Which version actually matters?

Katamaris matter mostly for distributors. They represent a set of versions known working together and make for easy picking. A distribution is free to start out with a katamari and then update to newer modules as they are released. The katamari is merely a starting point, not more.

For this reason, it rarely matters to an individual user whether a module they're running is part of a katamari. For bug reporting, developers need to know the versions of the individual modules affected so they can narrow down which bug may be triggered.

To get the versions for the X Server and the drivers, look at the /var/log/Xorg.0.log. The first line states the version of the X server. Drivers are loaded dynamically, so you need to search for them in the log. For example, my log says:

X.Org X Server 1.7.0


(II) Module intel: vendor="X.Org Foundation"
compiled for, module version = 2.9.0
Module class: X.Org Video Driver
ABI class: X.Org Video Driver, version 6.0


(II) Module evdev: vendor="X.Org Foundation"
compiled for 1.7.0, module version = 2.3.0
Module class: X.Org XInput Driver
ABI class: X.Org XInput driver, version 7.0


(II) Loading /usr/lib/xorg/modules/input/
(II) Module synaptics: vendor="X.Org Foundation"
compiled for, module version = 1.1.99
Module class: X.Org XInput Driver
ABI class: X.Org XInput driver, version 7.0

So right now I'm running X Server 1.7.0, with evdev 2.3.0, intel 2.9.0 and synaptics 1.1.99. Whether these versions are part of a katamari doesn't matter.

X apps usually have some -version switch. For libraries, it's best to use the distribution's packaging system (e.g. rpm -q libX11) to get the version number.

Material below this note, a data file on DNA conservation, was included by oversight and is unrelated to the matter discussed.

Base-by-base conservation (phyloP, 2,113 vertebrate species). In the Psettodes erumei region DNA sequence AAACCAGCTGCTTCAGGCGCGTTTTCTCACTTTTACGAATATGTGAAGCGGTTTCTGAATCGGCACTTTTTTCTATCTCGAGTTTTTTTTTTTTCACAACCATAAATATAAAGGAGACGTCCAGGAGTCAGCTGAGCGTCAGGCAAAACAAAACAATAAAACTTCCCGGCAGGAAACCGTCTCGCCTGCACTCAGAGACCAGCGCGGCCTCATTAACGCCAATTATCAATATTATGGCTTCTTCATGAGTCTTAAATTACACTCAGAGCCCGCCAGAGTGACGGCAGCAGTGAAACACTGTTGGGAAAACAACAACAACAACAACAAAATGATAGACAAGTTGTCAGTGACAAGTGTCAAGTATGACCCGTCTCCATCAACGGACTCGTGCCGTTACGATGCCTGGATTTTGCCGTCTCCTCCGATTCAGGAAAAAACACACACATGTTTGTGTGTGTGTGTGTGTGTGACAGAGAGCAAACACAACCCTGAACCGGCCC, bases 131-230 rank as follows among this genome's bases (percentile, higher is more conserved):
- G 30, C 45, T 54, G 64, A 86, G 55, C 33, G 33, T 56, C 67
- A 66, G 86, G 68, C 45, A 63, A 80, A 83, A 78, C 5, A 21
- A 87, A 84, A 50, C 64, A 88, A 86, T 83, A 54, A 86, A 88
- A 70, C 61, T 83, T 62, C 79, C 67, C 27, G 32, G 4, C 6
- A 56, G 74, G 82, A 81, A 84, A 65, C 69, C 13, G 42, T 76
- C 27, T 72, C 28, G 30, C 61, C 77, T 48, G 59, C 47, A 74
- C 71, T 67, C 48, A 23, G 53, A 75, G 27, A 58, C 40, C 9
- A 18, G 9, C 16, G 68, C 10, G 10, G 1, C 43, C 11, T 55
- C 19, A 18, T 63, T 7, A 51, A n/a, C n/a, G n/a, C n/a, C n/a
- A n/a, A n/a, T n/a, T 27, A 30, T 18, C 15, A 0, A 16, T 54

Tuesday, October 6, 2009

Bugzilla in Firefox

Something interesting I found last week: you can add the bugzilla to the firefox search engines.

You may laugh now that I didn't know that already.

Anyway, since I know at least two more persons who didn't know that either there's bound to be others out there that don't know either:
  • Go to
  • Click on the google logo in the searchbar
  • Select "Add FreeDesktop Bugzilla"
  • Go to Manage Search Engines
  • Enter a keyword (e.g. "fdo") for the new engine.
Voila, now you can just type "fdo 20500" in the address bar and it'll take you straight to the bug number. Alternatively, you can type in a searchword too.

Same works for a number of bugzilla instances. Useful.

Friday, October 2, 2009

XI2 and MPX released!

It finally happened! After nearly 4 years of development, MPX has been released as part of XI2 in the new X Server 1.7.

The whole thing started when I started my PhD in late 2004. The problem I found was that there was no support for collaboration on a single shared display. All the solutions at the time were hacks at the toolkit or application level. I found that the only way we can get truly collaborative interfaces is by adding it into the windowing system itself. So started hacking on X in late 2005. I went from scratching my head and wondering how some of the stuff could compile (I had never heard of K&R function declarations) to rewriting large parts of the input subsystem and even ended up as release manager. Not in a single day though.

Now we're done. MPX is out, and we have generic low-level support for multiple input devices. You know the whole one keyboard-one mouse paradigm we've had since Doug Engelbart invented the mouse? It's over, you don't have to restrict yourself anymore when writing an app.

Of course, this is a low-level change and when you wake up tomorrow, not a lot will have actually changed. We still need the toolkits to support it, we need apps to pick it up, we need the desktop environments to start thinking about what can be made useful. Nonetheless, basic collaboration features are already there and it can only get better from here.

Let's see what will happen.